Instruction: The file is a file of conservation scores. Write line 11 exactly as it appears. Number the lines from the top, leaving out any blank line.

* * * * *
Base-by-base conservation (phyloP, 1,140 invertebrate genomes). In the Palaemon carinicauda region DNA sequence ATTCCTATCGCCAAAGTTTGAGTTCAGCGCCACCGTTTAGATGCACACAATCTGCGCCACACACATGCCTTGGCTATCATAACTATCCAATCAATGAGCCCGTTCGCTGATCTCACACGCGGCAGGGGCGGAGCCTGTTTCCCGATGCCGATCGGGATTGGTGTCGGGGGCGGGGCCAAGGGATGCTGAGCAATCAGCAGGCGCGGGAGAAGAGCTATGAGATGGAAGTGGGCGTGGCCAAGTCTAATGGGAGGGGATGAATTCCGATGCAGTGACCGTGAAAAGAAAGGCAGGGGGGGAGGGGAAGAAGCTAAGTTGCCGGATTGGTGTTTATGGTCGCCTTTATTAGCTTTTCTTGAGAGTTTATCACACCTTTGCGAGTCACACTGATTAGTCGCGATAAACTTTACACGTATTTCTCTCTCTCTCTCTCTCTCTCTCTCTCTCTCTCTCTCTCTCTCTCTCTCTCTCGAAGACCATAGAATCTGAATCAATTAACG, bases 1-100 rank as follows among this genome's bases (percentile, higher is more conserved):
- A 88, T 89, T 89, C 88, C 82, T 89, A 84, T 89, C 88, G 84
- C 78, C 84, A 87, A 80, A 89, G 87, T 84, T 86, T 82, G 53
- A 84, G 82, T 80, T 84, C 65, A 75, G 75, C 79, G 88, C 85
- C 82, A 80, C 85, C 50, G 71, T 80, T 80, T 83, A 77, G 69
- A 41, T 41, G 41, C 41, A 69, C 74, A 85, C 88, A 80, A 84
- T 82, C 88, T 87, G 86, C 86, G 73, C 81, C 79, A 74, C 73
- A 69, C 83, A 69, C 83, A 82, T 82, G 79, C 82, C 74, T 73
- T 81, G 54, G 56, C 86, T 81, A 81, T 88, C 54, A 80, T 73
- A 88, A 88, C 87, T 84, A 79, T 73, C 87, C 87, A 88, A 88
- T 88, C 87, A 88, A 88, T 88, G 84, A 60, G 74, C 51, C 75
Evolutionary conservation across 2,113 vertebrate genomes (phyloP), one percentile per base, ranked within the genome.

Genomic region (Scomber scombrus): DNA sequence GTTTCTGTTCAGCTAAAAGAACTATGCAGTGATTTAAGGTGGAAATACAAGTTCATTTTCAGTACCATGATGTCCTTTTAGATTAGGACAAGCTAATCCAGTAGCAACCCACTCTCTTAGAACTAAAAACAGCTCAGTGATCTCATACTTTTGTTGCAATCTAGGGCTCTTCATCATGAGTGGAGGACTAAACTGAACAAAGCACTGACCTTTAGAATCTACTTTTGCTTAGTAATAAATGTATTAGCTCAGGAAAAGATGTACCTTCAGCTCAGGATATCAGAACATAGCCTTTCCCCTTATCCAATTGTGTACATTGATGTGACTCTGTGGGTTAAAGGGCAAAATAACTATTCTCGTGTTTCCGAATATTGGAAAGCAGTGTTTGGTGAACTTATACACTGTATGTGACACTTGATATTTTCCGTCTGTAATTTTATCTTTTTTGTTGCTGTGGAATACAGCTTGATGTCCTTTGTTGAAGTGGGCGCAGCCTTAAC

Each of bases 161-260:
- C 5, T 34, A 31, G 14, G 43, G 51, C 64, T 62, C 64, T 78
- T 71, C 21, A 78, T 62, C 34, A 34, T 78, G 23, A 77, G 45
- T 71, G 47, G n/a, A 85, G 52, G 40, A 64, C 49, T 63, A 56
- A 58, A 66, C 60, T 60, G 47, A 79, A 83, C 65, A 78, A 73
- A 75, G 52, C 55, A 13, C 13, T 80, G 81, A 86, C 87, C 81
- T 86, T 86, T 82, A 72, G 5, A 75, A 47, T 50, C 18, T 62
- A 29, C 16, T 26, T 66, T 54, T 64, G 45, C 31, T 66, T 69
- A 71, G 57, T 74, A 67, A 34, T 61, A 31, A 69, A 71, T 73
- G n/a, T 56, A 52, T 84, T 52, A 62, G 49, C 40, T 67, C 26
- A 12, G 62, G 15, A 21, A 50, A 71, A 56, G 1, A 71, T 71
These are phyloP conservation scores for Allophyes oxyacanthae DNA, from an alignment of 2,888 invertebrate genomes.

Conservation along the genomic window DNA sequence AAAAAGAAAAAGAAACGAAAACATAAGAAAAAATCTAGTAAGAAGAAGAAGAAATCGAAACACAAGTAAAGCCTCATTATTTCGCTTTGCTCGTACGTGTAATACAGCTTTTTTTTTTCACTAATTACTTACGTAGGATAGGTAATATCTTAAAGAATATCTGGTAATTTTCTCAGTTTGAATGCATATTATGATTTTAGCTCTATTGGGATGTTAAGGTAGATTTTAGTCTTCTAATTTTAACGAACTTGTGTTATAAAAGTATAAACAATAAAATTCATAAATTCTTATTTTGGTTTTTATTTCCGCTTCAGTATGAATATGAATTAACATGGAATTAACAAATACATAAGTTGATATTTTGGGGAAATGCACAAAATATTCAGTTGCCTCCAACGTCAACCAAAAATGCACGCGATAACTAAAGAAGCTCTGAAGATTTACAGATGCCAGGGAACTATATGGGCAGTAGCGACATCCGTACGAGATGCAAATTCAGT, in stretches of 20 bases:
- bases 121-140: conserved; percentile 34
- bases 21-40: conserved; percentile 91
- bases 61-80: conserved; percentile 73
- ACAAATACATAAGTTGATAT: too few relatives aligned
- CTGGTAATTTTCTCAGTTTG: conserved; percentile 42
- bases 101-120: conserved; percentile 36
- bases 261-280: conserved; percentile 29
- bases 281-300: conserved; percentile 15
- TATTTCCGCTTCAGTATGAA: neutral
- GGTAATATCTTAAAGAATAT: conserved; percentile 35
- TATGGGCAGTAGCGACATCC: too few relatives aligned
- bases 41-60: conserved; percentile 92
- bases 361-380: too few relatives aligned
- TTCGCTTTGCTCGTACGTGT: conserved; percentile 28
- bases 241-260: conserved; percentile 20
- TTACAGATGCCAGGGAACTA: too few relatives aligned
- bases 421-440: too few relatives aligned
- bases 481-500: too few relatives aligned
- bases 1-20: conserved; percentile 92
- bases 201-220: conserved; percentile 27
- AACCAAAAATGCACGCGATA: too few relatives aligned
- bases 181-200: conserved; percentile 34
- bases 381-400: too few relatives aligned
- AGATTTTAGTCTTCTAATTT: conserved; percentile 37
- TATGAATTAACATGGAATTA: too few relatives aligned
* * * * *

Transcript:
- T 88, C 87, A 88, A 88, T 88, G 84, A 60, G 74, C 51, C 75